What are we supposed to remember every November 11? The Oxford dictionary defines the word historical as belonging to or dealing with history or past events. Note the word belonging, we belong to those past events because they helped shape the country we now live in. Although the First World War ended one hundred years ago, long before any of us were born, the events of that conflict still resonate in today's society.
Daylight savings time was introduced to allow more sunlight hours for farmers and factory workers. Prior to the war, the Canadian government did not collect income tax. The tax was originally meant to fund the war effort and end when peace arrived. A century later, we are still paying income tax. Women were first granted the right to vote, in an albeit limited way, in 1918. Those are three examples of how changes brought about during the First War became permanent and why the war still plays a part in our daily lives.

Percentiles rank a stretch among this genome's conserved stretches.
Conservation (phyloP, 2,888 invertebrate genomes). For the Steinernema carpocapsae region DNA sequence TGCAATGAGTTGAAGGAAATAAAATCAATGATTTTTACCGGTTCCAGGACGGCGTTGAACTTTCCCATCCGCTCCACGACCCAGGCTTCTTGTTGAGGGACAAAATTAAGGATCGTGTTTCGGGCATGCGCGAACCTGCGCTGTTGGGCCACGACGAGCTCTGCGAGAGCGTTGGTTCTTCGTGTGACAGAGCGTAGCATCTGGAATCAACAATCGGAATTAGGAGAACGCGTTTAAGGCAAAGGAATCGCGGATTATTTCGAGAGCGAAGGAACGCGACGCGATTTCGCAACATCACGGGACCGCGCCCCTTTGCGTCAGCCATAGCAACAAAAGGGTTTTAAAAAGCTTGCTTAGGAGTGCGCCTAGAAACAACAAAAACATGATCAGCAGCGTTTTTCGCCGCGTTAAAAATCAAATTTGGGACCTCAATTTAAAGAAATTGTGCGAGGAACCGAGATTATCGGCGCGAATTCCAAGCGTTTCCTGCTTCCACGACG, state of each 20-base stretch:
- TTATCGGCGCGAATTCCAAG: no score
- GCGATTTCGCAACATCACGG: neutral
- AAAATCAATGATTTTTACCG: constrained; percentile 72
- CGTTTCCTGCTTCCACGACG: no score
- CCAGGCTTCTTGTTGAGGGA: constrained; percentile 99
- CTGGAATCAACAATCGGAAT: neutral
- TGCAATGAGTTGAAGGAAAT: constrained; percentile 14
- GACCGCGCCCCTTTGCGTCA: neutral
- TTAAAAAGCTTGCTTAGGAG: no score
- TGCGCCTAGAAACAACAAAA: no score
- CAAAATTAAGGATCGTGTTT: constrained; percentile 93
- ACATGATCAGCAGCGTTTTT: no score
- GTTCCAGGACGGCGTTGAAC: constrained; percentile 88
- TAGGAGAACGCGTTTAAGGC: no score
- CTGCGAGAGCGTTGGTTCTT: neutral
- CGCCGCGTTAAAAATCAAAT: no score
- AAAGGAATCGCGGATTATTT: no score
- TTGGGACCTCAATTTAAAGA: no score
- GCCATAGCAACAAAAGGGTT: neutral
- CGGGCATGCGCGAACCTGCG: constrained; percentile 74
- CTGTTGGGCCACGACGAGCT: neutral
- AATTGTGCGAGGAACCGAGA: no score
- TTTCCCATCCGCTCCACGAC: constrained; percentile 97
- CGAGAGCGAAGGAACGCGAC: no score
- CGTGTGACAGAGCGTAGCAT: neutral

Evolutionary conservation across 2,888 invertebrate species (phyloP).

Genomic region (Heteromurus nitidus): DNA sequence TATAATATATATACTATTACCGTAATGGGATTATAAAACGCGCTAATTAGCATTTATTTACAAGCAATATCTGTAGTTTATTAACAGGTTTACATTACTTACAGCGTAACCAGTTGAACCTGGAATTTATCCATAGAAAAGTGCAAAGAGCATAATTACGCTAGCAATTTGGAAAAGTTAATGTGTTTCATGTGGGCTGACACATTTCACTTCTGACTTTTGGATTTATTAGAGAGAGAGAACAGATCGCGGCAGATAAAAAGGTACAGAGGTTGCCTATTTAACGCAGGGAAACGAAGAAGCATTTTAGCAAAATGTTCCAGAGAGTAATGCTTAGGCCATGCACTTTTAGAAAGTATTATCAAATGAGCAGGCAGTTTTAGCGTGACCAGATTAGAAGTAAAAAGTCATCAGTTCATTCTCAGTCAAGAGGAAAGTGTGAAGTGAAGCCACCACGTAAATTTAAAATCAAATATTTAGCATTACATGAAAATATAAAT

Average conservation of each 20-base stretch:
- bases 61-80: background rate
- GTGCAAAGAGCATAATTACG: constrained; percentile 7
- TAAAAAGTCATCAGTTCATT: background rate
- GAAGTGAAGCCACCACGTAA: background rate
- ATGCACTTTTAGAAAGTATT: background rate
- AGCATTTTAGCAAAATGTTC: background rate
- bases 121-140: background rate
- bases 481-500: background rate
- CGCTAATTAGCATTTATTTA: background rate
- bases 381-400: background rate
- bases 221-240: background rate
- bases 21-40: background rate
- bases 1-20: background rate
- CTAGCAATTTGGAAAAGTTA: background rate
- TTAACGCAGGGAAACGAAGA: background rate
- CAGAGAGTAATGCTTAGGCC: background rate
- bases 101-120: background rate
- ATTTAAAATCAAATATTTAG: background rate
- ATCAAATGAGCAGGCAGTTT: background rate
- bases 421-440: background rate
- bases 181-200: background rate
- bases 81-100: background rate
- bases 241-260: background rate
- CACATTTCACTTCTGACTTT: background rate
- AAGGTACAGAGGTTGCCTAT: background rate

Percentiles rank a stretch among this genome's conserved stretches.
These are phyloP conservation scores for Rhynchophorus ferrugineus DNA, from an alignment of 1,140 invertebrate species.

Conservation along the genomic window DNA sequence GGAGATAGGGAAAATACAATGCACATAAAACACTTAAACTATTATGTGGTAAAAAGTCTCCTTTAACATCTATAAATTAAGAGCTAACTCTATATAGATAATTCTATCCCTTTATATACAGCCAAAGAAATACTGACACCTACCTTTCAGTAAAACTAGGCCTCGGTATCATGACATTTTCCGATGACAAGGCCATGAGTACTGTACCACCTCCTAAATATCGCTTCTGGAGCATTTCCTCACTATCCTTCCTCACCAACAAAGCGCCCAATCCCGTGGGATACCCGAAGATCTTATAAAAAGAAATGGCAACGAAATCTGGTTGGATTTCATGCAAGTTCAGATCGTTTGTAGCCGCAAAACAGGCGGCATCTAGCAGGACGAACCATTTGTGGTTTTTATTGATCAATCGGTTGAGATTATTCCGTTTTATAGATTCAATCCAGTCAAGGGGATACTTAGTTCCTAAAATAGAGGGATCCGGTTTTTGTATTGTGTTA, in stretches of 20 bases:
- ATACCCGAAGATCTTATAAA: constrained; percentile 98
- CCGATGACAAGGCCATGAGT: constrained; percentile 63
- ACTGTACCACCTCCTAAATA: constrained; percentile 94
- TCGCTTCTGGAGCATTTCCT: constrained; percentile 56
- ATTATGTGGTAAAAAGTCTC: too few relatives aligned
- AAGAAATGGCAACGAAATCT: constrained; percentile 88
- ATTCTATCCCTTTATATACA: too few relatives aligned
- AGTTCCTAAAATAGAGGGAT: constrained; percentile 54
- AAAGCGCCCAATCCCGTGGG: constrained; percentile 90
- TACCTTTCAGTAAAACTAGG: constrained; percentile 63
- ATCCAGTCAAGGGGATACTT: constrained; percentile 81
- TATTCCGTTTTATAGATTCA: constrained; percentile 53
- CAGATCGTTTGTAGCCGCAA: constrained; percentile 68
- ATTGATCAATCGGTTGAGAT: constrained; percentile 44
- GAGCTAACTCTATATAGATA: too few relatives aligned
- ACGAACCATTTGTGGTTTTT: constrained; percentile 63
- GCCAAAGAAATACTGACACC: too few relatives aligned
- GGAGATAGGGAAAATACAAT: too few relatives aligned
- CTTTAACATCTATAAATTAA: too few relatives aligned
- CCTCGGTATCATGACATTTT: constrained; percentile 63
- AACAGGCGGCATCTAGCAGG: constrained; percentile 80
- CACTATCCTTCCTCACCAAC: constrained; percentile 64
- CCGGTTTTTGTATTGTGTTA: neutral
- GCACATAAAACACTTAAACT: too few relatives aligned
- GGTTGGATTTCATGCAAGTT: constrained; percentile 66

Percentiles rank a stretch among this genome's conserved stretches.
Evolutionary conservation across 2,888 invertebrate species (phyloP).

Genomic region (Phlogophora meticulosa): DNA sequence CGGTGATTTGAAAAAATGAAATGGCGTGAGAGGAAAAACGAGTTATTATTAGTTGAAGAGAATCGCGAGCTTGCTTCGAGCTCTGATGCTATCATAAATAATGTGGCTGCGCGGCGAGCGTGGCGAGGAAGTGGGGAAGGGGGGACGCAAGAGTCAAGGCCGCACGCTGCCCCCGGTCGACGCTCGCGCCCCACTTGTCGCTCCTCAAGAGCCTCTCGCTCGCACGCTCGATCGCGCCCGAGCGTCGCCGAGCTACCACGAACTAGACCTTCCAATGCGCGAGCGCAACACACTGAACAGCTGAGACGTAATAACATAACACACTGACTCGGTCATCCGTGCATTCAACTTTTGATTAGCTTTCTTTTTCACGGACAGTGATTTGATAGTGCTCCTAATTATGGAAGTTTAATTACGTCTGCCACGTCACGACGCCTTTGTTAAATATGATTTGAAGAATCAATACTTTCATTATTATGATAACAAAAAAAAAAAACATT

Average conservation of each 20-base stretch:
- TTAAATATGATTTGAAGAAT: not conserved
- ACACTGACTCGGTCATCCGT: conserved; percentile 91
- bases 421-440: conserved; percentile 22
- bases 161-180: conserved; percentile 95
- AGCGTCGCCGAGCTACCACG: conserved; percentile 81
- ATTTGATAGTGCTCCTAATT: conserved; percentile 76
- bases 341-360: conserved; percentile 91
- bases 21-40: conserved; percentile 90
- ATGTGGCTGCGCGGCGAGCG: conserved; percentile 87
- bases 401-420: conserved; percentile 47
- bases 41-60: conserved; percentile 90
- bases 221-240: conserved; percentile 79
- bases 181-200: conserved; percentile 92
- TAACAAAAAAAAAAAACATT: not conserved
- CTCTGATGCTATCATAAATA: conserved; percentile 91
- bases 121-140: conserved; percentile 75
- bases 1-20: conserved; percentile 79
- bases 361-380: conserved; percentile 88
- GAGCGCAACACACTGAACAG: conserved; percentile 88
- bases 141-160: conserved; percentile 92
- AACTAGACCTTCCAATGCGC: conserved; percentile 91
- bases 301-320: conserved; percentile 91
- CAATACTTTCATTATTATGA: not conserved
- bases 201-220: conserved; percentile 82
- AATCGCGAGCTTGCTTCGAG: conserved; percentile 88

I am a historian, particularly regarding the World War One. My grandfather served in the Canadian army during the war and he was one of the fortunate men who survived. I have visited many of the old battlefields and cemeteries in France and Belgium and walked the rows of headstones to pay my respects while saying aloud that these young men have not been forgotten.
- Gary Turner